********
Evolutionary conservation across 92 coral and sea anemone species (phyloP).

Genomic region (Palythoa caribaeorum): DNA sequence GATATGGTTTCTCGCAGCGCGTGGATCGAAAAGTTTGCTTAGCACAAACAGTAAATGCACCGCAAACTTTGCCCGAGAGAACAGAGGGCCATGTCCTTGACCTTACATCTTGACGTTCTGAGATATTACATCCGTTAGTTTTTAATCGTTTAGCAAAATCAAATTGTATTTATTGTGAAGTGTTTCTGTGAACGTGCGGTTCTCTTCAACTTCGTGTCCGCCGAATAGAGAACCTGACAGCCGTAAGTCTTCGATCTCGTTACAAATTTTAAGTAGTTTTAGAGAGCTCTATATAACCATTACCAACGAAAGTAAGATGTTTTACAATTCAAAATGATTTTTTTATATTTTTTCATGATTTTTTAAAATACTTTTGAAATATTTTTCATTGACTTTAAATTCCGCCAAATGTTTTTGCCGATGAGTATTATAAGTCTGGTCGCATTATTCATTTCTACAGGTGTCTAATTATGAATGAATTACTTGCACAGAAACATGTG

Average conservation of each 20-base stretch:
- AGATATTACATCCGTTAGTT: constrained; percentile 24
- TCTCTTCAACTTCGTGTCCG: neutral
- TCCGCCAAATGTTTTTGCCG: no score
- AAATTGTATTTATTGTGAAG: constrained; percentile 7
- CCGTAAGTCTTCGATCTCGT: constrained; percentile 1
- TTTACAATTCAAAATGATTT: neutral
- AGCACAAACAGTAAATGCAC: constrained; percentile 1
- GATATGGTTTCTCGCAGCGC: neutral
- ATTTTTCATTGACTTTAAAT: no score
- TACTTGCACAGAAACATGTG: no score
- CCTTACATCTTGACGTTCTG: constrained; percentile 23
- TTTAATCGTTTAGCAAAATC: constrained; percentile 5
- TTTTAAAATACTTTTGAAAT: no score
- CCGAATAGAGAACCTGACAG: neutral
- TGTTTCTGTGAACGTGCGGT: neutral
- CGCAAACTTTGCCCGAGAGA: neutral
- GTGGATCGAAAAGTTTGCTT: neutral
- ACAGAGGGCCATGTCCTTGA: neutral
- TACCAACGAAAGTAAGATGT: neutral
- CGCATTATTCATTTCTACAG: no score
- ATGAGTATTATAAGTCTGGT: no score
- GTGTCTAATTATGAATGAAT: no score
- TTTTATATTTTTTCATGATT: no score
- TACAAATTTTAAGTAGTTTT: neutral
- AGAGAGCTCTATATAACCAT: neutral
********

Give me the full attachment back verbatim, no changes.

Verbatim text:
Evolutionary conservation across 92 coral and sea anemone species (phyloP).

Genomic region (Palythoa caribaeorum): DNA sequence GATATGGTTTCTCGCAGCGCGTGGATCGAAAAGTTTGCTTAGCACAAACAGTAAATGCACCGCAAACTTTGCCCGAGAGAACAGAGGGCCATGTCCTTGACCTTACATCTTGACGTTCTGAGATATTACATCCGTTAGTTTTTAATCGTTTAGCAAAATCAAATTGTATTTATTGTGAAGTGTTTCTGTGAACGTGCGGTTCTCTTCAACTTCGTGTCCGCCGAATAGAGAACCTGACAGCCGTAAGTCTTCGATCTCGTTACAAATTTTAAGTAGTTTTAGAGAGCTCTATATAACCATTACCAACGAAAGTAAGATGTTTTACAATTCAAAATGATTTTTTTATATTTTTTCATGATTTTTTAAAATACTTTTGAAATATTTTTCATTGACTTTAAATTCCGCCAAATGTTTTTGCCGATGAGTATTATAAGTCTGGTCGCATTATTCATTTCTACAGGTGTCTAATTATGAATGAATTACTTGCACAGAAACATGTG

Average conservation of each 20-base stretch:
- AGATATTACATCCGTTAGTT: constrained; percentile 24
- TCTCTTCAACTTCGTGTCCG: neutral
- TCCGCCAAATGTTTTTGCCG: no score
- AAATTGTATTTATTGTGAAG: constrained; percentile 7
- CCGTAAGTCTTCGATCTCGT: constrained; percentile 1
- TTTACAATTCAAAATGATTT: neutral
- AGCACAAACAGTAAATGCAC: constrained; percentile 1
- GATATGGTTTCTCGCAGCGC: neutral
- ATTTTTCATTGACTTTAAAT: no score
- TACTTGCACAGAAACATGTG: no score
- CCTTACATCTTGACGTTCTG: constrained; percentile 23
- TTTAATCGTTTAGCAAAATC: constrained; percentile 5
- TTTTAAAATACTTTTGAAAT: no score
- CCGAATAGAGAACCTGACAG: neutral
- TGTTTCTGTGAACGTGCGGT: neutral
- CGCAAACTTTGCCCGAGAGA: neutral
- GTGGATCGAAAAGTTTGCTT: neutral
- ACAGAGGGCCATGTCCTTGA: neutral
- TACCAACGAAAGTAAGATGT: neutral
- CGCATTATTCATTTCTACAG: no score
- ATGAGTATTATAAGTCTGGT: no score
- GTGTCTAATTATGAATGAAT: no score
- TTTTATATTTTTTCATGATT: no score
- TACAAATTTTAAGTAGTTTT: neutral
- AGAGAGCTCTATATAACCAT: neutral